* The ‘Leave a Comment’ link is the last tag below, in blue.

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The Big Lie

ynetnews,com

The last Israeli election and its aftermath, combined, has produced a big lie. Unfortunately, that big lie—in which the Israeli media, from left to right, and the international media as well, have participated willingly—is continuing to obscure the truth and outcome of that election. And in so doing, despite the results pointing clearly at a different direction, making it harder on the public at large to digest and understand the outcome, and on the forces of peace and democracy to unite and bring forth the desired change.

Here’s why and how, starting in the beginning. Before the election, the prevailing expectation was for Netanyahu to prevail, no matter the actual results, and form the new government. The politicians, journalists and other observers, based their assumption on two main reasons, or factors: One, the demographic factor, the shift in the Israeli population’s makeup that has been taking place for quite sometimes now. That shift to the right, they were correct to assume, would determine, to a significant degree, the result of the election.

The Sephardic/Mizrachi large segment of the Israeli public is still (almost) uniformly stands behind Netanyahu. No matter that he, and his party, are (mostly) Ashkenazim, and hardly represent Israeli Sephardim; no matter that the Likud party, traditionally, has been shying away from socio-economic issues, which are of significant importance to that population; and no matter that even on security issues—the city of Sderot, hard hit by rockets coming from the Gaza Strip, long demanding of Netanyahu to do much more to secure their peaceful existence—still voted for him in large numbers.

Add to that the large immigration of Russian Jews (and non-Jews) from the 1990s onward. This segment of the population is also solidly on the right, and values power, or the perception of it, above all else. However, they dislike another segment of the population, which contributes so prominently to the shift rightward in Israel. And that is the religious/orthodox segment of the Israeli population. Which is about 10% of the population and growing mighty fast, due to a large birth-per-mother rate. While they are solidly on the right, they are also very pragmatic: Whoever gives them more money to study the Torah, avoid the mandatory army service and the need to work for a living, get their support regularly.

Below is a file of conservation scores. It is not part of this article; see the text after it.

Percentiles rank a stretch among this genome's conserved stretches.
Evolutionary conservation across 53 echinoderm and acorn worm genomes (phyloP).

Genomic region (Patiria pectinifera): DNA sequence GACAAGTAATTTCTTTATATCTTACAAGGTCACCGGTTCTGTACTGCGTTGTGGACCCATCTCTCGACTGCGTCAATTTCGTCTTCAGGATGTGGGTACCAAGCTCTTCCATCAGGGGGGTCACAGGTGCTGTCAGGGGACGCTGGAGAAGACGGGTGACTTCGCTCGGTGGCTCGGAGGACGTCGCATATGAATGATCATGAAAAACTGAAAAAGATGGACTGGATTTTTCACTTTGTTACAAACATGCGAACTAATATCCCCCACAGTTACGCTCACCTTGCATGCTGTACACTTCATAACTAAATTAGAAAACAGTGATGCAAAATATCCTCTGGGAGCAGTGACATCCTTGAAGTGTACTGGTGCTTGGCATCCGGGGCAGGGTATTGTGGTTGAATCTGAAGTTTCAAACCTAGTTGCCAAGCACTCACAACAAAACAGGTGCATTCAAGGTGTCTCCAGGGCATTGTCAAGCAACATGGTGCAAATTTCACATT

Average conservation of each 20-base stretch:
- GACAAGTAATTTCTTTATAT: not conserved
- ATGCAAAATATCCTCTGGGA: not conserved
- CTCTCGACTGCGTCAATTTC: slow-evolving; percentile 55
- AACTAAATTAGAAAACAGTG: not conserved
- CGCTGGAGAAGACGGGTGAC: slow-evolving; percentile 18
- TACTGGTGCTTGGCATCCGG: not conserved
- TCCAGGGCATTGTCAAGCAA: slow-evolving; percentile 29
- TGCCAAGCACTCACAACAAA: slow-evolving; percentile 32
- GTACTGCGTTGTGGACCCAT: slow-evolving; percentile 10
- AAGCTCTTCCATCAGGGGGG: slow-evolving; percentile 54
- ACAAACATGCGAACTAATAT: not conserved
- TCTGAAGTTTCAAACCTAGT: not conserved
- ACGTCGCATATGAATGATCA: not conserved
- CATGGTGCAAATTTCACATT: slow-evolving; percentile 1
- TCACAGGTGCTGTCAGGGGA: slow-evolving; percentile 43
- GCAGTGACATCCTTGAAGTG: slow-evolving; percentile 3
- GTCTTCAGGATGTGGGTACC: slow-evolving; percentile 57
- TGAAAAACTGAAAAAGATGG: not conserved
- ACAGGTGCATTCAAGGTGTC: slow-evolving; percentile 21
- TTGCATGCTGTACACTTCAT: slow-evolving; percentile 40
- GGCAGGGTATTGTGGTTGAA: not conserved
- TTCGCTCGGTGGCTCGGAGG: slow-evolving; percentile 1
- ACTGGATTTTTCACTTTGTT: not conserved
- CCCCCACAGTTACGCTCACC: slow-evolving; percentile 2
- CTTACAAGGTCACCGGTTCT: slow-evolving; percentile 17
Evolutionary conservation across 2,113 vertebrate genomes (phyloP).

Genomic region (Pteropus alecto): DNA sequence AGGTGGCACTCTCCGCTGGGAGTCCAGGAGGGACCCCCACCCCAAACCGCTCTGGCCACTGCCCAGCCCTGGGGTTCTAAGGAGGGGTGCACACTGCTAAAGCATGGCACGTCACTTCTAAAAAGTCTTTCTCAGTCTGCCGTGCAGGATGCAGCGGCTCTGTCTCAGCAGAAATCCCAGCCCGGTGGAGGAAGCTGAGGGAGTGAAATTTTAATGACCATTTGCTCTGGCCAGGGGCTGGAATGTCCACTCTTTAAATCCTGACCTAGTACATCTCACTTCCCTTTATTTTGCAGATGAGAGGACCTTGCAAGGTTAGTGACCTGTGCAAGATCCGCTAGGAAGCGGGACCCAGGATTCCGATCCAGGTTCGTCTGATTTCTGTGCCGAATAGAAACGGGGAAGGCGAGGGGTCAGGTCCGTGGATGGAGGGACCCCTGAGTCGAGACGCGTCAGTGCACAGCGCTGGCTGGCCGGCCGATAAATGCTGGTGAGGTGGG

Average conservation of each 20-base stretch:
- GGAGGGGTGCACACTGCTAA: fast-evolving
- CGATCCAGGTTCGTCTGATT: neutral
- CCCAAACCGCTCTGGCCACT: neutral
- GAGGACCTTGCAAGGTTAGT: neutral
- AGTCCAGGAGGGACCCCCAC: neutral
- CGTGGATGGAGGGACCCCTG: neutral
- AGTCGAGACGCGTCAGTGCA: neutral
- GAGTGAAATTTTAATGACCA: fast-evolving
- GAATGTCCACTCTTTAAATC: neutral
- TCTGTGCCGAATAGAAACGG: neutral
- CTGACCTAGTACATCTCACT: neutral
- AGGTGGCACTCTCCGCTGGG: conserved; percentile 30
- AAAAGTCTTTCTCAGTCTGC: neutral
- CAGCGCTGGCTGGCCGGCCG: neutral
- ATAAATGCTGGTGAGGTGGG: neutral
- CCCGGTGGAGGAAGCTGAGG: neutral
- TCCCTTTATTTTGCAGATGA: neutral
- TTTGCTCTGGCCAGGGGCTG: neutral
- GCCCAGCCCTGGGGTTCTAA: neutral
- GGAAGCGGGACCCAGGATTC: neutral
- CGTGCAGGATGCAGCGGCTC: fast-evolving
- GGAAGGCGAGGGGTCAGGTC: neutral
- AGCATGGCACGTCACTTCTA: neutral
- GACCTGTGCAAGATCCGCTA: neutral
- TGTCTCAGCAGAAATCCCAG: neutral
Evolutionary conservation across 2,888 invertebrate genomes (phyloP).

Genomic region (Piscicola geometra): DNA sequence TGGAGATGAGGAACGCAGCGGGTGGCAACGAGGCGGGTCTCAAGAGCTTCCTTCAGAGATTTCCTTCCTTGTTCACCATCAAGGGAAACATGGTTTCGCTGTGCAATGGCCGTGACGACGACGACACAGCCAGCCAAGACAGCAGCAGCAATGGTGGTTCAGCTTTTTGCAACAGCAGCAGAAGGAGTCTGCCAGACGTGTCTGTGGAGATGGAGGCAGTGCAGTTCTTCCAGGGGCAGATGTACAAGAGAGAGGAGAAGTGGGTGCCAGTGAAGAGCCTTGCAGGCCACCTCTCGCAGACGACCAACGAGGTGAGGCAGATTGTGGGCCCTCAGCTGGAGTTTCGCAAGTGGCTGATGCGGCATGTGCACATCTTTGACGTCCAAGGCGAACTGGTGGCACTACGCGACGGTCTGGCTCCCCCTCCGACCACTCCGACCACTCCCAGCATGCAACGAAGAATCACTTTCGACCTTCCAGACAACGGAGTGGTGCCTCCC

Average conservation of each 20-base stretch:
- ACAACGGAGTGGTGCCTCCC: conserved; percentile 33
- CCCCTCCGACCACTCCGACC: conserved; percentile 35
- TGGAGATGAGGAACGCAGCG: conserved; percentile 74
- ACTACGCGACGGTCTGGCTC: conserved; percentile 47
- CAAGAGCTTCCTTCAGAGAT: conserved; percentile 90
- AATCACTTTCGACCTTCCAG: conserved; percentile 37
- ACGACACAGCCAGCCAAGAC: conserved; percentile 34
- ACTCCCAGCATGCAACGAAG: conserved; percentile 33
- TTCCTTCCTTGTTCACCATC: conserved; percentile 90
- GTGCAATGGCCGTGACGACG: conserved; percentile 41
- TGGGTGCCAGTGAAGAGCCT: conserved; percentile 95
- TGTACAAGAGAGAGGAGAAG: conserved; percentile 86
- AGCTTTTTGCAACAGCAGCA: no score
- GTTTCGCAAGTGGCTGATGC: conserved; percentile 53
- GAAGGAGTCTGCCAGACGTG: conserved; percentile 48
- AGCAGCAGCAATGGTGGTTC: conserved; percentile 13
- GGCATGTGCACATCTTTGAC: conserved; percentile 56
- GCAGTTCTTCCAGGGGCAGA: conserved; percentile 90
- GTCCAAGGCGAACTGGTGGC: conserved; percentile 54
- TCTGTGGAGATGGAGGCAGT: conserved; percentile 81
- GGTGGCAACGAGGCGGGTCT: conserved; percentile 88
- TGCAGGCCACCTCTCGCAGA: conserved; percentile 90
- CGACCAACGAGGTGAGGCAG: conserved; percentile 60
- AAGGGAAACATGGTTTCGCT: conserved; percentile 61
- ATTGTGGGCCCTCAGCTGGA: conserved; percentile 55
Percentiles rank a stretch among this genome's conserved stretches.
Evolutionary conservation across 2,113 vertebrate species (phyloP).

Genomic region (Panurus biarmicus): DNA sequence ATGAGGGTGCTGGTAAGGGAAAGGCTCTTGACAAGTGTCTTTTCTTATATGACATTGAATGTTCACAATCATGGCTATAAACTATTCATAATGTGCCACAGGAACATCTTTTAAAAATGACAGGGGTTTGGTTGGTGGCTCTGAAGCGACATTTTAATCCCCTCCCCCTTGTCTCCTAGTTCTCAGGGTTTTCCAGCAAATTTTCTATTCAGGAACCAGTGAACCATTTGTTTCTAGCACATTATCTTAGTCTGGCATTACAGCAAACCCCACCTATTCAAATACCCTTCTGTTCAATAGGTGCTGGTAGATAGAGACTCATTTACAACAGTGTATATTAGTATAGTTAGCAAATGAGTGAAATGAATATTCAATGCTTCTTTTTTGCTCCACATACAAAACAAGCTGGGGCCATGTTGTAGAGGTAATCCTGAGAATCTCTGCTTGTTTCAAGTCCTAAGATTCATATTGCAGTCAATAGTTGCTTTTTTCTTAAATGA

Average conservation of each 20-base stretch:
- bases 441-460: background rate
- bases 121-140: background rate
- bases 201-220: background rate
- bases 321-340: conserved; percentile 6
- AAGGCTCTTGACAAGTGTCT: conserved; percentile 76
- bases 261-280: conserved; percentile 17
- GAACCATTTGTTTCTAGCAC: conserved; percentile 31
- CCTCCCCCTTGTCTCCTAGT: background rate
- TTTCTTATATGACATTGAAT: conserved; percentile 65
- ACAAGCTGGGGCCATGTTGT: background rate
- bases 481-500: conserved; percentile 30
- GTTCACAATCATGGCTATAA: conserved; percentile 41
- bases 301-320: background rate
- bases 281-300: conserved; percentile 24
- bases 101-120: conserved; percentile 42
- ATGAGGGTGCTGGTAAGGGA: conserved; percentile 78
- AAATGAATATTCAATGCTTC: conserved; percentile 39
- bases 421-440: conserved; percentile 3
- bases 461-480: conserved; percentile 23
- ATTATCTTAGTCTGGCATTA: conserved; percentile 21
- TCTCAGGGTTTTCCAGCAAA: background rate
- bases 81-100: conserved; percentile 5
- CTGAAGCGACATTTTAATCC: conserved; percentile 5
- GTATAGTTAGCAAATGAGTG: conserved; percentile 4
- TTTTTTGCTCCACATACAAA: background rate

So this trend is true, much in existence, and even growing. But what the politicians, journalists and pundits (to this day) got wrong, once the election results were certified, was the true meaning of that result. First, they declared Netanyahu a winner. He was reelected, with a big margin, etc.—even though he has failed to win the election. He, the leader of a party that is in power, give or take a few years, since 1977; he, the Prime Minister of the last ten years; he, the all-powerful politician, all-adroit manipulator, the ‘Magician; he, who met with Putin three days before the elections; he, Trumps favorite son, who gave him the embassy in Jerusalem and the Golan Heights as presents—was able to master only 35 Knesset seats in the election.

The exact number of Knesset seats that Benny Gantz, a general who was never a politician, running for office for the first time, was able—after creating a new party, no less—to master. It was a tie, at best; it was a loss, for Netanyahu, at worse. It was a loss obscures by the inevitable win of the center-right block, which consists of various, not at all the same parties. It was a loss that nobody wanted to see. And then it came crushing down. And it came crushing down because of that one big lie—the proof is in the pudding, as the Americans like to say—and because of the inability, and unwillingness, to face the truth. See straight what Israel is facing.

And what Israel is facing is a deep chasm. A war of the Jews. A war on democracy itself. A war on the character of the Jewish state. A war between Jerusalem and Tel Aviv. A war between the rule of law and anarchy. A war between the secular, liberal, democratic Israel—which envisioned, created, and built the country—and the fervent religious, extremist segment, who want God, King, and Bible to rule.

That’s why Netanyahu has failed to build a governing coalition. That’s why in the last minute, indeed just before midnight, he avoided doing the right thing, as required by law and tradition—informing the president that he was unable to build a government—and has dissolved the newly elected Knesset. This has prevented the true winner of the election, Benny Gantz and his Blue-and-White party from getting a shot at building the new government. Which, though it seemed unlikely, they had at least an outside chance of accomplishing.

In the upcoming September election Netanyahu’s chances of success are even less certain. His looming indictment proceeding on charges of fraud, breach of trust and bribery, are looming larger now. And the fractions in his own party, his natural coalition partners, and the Israeli society at large grow bigger by the day. So fasten your seatbelts, to paraphrase the immortal words of Betty Davis, as it’s going to be a bumpy ride.

* The ‘Leave a Comment’ link is the last tag below, in blue.